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Does "databricks bundle deploy" clean up old files?

xhead
New Contributor II

I'm looking at this page (Databricks Asset Bundles development work tasks) in the Databricks documentation.

When repo assets are deployed to a databricks workspace, it is not clear if the "databricks bundle deploy" will remove files from the target workspace that aren't in the source repo. For example, if a repo contained a notebook named "test1.py" and had been deployed, but then "test1.py" was removed from the repo and a new notebook "test2.py" was created, what is the content of the target workspace after? I believe it will contain both "test1.py" and "test2.py".

Secondly, the description of "databricks bundle destroy" does not indicate that it would remove all files from the workspace - only that it will remove all the artifacts referenced by the bundle. So when the "test1.py" file has been removed from the repo, and the "databricks bundle destroy" is run, will it only remove "test2.py" (which has not yet been deployed)?

I am trying to determine how to ensure that the shared workspace contains only the files that are in the repo - that whatever I do in a release pipeline, I will only have the latest assets in the workspace that are in the repo, and none of the old files that were previously in the repo.

The semantics of "databricks bundle deploy" (in particular the term "deploy") would indicate to me that it should do a clean up of assets in the target workspace as part of the deployment.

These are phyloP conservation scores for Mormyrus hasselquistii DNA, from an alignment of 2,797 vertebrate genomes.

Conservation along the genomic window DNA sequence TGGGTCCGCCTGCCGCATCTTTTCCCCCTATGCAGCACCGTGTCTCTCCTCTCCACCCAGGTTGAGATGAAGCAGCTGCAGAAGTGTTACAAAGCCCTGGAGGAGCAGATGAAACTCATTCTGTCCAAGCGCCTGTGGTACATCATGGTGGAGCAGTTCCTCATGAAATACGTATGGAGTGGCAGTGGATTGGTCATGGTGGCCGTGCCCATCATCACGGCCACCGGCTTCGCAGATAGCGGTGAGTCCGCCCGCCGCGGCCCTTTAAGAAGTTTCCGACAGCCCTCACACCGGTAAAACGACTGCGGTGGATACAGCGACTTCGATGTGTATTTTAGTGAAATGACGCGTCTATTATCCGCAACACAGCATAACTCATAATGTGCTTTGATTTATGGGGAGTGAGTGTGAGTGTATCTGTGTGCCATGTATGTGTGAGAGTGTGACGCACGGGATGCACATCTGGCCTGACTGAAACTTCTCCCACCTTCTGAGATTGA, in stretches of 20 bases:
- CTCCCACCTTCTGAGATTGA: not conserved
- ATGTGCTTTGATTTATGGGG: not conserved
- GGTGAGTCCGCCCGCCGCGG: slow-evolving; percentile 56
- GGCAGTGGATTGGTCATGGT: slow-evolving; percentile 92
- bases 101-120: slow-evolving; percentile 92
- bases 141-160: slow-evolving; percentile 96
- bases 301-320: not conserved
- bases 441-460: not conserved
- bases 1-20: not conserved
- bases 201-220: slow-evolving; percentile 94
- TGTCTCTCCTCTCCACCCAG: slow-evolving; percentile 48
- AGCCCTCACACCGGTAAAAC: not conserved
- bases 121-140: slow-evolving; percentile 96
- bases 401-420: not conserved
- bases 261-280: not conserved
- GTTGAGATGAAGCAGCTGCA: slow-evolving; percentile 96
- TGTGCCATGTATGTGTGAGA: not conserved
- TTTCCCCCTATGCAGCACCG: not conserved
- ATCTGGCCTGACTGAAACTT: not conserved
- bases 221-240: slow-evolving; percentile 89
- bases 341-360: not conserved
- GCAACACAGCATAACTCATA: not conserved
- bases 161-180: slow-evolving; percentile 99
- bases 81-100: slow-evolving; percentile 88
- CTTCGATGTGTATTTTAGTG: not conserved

But if that is not the case, then if I did a "databricks bundle destroy" prior to the "databricks bundle deploy", would that adequately clean up the target workspace? Or do I need to do something with "databricks fs rm" to delete all the files in the target workspace folder prior to the bundle deploy?

1 ACCEPTED SOLUTION

Accepted Solutions

Kaniz
Community Manager
Community Manager

Hi @xhead , 

When deploying repo assets to a Databricks workspace using the “databricks bundle deploy” command, it’s essential to understand how it interacts with existing files in the target workspace.

Let’s address your concerns:

  1. The behaviour of “databricks bundle deploy”:

    • Deploying a bundle does not automatically remove files from the target workspace that are no longer present in the source repo.
    • For example, if you initially deployed a notebook named “test1.py”, and later removed it from the repo while adding a new notebook “test2.py”, both “test1.py” and “test2.py” will coexist in the target workspace.
    • The deployment process is additive, not subtractive.
  2. “databricks bundle destroy”:

    • The purpose of “databricks bundle destroy” is to remove all previously-deployed jobs, pipelines, and artifacts that are defined in the bundle configuration files.
    • However, it does not remove other files in the workspace that were not part of the bundle.
    • So, if you run “databricks bundle destroy” after removing “test1.py” from the repo, it will only remove artifacts referenced by the bundle (if any), not other files like “test2.py”.
  3. Ensuring Workspace Consistency:

    • To ensure that your shared workspace contains only the latest assets from the repo, consider the following steps:
      • Manual Cleanup:
        • Before deploying a new bundle, manually delete any old files in the workspace that are no longer part of the repo.
      • Pre-Bundle Cleanup:
        • Run “databricks bundle destroy” before deploying a new bundle. This will remove previously-deployed artifacts.